Samsung (NASDAQOTH:SSNLF) is aiming to get developers coding for Tizen. The South Korean tech giant has announced a contest: $4 million is up for grabs to any would-be developers.
Like Google Inc (NASDAQ:GOOG)‘s Android, Tizen is an open-source mobile operating system based on Linux. To date, its development has been spearheaded by Samsung and Intel Corporation (NASDAQ:INTC).
Samsung has been rumored to be planning a move away from Android in favor of Tizen. Right now, that seems unlikely, but a contest like this lends credence to that theory.
Samsung has made billions from Android
At first glance, the idea that Samsung would abandon Android seems ludicrous. Even factoring in Samsung’s recent 20% drop, shares are still up nearly 40% since the beginning of 2012.
Most of that gain has been due to the billions of dollars Samsung has raked in on its Galaxy smartphones. The Galaxy lineup, which is now on its fourth generation, has — until very recently — been the closest thing Apple Inc. (NASDAQ:AAPL)’s iPhone has had to a true competitor.
Perhaps that’s why Samsung and Apple Inc. (NASDAQ:AAPL) have been accounting for all the profit in the smartphone sector. In the first quarter of this year, Apple raked in 57% of the profit generated on mobile phones — Samsung took the other 43%.
And while Samsung’s phones are well made, they wouldn’t be what they are without Google Inc (NASDAQ:GOOG)’s Android. In fact, the release of Google Inc (NASDAQ:GOOG)’s fourth version of Android — Jelly Bean — largely coincided with the widespread adoption of Samsung’s Galaxy phones. The Galaxy S3 was the first of Samsung’s flagship phones to put up iPhone-quality numbers, and the first to run Jelly Bean.
Why Samsung might want to go in a different direction
That said, despite all the success Samsung has had with Android, the company might want to end its partnership with Google. Although Samsung is riding high today, that might not always be the case.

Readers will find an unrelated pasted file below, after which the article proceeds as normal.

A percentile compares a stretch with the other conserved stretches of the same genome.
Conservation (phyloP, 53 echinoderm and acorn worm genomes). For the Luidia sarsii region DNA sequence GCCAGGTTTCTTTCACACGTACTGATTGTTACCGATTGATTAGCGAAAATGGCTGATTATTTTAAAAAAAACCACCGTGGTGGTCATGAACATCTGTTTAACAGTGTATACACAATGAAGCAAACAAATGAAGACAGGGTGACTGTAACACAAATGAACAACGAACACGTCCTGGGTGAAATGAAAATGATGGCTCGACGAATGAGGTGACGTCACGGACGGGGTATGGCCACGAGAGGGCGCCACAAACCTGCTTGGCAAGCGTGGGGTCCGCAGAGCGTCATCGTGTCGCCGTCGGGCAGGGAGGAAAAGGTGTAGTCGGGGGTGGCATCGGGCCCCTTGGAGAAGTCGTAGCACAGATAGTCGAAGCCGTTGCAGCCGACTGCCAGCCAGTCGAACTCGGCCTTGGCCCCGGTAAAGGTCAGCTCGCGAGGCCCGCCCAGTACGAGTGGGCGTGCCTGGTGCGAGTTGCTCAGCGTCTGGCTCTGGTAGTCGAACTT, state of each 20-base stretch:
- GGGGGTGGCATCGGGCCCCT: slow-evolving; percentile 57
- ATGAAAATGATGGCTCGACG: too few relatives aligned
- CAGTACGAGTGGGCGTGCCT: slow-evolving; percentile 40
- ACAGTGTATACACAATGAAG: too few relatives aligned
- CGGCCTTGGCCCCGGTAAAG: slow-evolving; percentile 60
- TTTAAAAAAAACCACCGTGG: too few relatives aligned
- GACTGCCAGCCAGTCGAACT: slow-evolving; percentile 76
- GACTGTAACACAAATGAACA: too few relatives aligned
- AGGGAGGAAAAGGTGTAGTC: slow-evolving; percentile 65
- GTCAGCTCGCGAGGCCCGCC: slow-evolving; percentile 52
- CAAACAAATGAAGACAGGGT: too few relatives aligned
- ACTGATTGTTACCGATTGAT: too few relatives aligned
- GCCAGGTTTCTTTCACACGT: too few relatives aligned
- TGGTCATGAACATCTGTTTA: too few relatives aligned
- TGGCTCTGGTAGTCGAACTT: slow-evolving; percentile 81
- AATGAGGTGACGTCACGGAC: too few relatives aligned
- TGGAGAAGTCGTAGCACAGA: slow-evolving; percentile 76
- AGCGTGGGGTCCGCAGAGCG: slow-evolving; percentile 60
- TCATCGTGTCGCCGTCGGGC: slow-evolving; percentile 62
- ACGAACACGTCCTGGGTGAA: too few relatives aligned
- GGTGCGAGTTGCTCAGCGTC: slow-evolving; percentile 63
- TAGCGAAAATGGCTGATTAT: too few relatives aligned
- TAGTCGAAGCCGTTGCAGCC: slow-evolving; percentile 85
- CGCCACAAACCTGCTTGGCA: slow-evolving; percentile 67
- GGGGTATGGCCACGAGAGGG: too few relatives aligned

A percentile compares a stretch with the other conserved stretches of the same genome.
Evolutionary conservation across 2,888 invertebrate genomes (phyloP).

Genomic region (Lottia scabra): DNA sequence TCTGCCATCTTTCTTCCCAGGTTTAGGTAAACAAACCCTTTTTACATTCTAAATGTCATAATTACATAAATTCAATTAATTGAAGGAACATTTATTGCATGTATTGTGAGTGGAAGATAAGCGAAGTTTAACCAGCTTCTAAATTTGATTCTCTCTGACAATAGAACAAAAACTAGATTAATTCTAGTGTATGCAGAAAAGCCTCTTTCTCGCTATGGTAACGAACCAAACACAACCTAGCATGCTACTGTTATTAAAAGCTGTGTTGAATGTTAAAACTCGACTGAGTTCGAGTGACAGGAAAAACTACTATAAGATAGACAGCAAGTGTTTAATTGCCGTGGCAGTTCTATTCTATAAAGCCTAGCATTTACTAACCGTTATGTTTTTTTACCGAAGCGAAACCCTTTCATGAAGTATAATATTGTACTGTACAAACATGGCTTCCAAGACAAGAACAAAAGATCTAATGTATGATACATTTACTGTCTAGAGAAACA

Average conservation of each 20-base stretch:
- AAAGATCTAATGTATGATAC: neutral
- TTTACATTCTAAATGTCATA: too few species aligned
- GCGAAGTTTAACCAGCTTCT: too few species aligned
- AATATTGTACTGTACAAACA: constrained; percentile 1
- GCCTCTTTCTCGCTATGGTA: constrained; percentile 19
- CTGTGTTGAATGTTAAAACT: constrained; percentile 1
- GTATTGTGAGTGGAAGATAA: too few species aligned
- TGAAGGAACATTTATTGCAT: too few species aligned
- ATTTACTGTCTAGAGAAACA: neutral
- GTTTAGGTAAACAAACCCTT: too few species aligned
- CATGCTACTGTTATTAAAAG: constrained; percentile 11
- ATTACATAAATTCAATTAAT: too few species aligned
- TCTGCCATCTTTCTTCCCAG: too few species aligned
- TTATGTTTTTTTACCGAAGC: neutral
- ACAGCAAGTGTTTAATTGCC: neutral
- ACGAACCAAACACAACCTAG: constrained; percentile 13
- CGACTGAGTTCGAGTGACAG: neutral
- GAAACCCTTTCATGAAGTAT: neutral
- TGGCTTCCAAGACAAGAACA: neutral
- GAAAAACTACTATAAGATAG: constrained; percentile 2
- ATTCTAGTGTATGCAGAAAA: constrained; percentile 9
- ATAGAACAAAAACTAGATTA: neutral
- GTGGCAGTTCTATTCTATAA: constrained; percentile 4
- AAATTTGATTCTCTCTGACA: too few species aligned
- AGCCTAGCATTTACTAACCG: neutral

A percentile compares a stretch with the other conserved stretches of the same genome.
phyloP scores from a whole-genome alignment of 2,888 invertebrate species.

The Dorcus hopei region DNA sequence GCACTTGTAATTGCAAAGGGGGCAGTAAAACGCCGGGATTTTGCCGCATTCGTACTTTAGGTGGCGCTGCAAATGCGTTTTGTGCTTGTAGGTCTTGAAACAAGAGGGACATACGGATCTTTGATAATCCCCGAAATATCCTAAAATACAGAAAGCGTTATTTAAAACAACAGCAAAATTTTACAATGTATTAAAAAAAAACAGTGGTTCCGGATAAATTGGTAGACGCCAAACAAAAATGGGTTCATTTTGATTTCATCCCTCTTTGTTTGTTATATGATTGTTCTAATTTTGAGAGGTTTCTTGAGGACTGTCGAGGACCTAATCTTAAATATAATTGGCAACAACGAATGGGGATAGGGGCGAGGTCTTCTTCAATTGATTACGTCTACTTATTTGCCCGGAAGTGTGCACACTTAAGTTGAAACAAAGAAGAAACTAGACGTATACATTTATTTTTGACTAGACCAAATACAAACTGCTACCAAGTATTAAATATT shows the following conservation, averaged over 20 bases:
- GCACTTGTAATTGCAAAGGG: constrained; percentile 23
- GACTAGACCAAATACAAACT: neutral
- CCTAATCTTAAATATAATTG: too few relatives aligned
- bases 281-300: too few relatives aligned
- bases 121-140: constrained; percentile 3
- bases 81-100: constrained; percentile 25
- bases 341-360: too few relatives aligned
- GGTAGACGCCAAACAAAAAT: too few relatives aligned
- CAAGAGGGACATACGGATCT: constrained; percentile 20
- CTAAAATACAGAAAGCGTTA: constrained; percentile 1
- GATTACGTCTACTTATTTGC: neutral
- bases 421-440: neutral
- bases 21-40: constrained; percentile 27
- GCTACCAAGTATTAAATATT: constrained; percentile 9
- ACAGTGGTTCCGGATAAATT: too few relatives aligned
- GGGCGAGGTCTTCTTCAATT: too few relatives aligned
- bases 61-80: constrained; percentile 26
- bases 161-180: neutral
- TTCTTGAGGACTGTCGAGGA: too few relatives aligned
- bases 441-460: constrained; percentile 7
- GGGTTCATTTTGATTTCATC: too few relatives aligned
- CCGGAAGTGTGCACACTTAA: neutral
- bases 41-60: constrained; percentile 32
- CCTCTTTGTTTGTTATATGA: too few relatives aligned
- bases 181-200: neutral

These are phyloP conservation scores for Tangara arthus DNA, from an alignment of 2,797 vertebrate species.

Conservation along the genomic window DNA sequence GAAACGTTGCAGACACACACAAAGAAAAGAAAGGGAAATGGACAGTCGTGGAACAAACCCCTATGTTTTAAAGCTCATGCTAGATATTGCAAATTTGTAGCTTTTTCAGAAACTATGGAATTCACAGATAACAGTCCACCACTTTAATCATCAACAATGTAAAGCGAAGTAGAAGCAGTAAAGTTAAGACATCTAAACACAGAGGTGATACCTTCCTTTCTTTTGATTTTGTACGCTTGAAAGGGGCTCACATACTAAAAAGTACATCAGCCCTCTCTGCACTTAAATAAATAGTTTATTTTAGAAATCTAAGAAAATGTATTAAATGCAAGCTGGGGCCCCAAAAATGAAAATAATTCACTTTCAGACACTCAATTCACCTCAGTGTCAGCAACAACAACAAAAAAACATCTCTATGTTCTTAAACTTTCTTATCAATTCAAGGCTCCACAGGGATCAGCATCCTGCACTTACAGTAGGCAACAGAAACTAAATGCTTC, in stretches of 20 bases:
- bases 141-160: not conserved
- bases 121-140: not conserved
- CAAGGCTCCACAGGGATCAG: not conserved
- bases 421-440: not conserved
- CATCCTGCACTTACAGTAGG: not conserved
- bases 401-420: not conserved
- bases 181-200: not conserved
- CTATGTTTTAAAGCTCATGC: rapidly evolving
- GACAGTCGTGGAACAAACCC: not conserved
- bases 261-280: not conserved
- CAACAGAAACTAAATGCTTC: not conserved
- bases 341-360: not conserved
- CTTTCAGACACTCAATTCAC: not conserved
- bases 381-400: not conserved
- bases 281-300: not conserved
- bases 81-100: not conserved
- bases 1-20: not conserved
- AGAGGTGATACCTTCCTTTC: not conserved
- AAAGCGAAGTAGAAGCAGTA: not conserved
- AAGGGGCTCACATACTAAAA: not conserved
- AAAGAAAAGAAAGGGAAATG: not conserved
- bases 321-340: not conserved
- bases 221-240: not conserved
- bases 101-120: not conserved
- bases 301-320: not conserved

Because Samsung does not control the operating system, its customers can choose to go with a different Android OEM at any time. Reliance on Google Inc (NASDAQ:GOOG)’s services may keep one tied to Android, but not to Samsung. Thus today’s Galaxy S3 fan could be tomorrow’s HTC’s One owner.
Moreover, there’s the looming possibility that Google could choose to favor Motorola when it comes to Android development. Google purchased the handset maker in 2011, and though it has promised to operate the unit independently, there’s always the outside chance that Google could change its mind.
Mutually assured destruction
And perhaps that’s the real reason why Samsung keeps Tizen around — a sort of insurance policy. Should Google Inc (NASDAQ:GOOG) decide to favor Motorola, Samsung could abandon Android in favor of the in-house Tizen.
Of course, Google has much to lose if Samsung decided to abandon its mobile operating system. As much as Android advancements have helped Samsung sell more phones, Android wouldn’t have the market share it has today if it wasn’t for Samsung.
In an interview at the D11 conference, Google Inc (NASDAQ:GOOG)’s Sundar Pichai addressed the company’s relationship with Samsung.
“[We] owe a lot of success in Android to what [Samsung has] done…Today I see a pretty symbiotic relationship…[We] intend to be very close partners…We’re working on projects for next 12-18 months, collaboration is getting deeper.”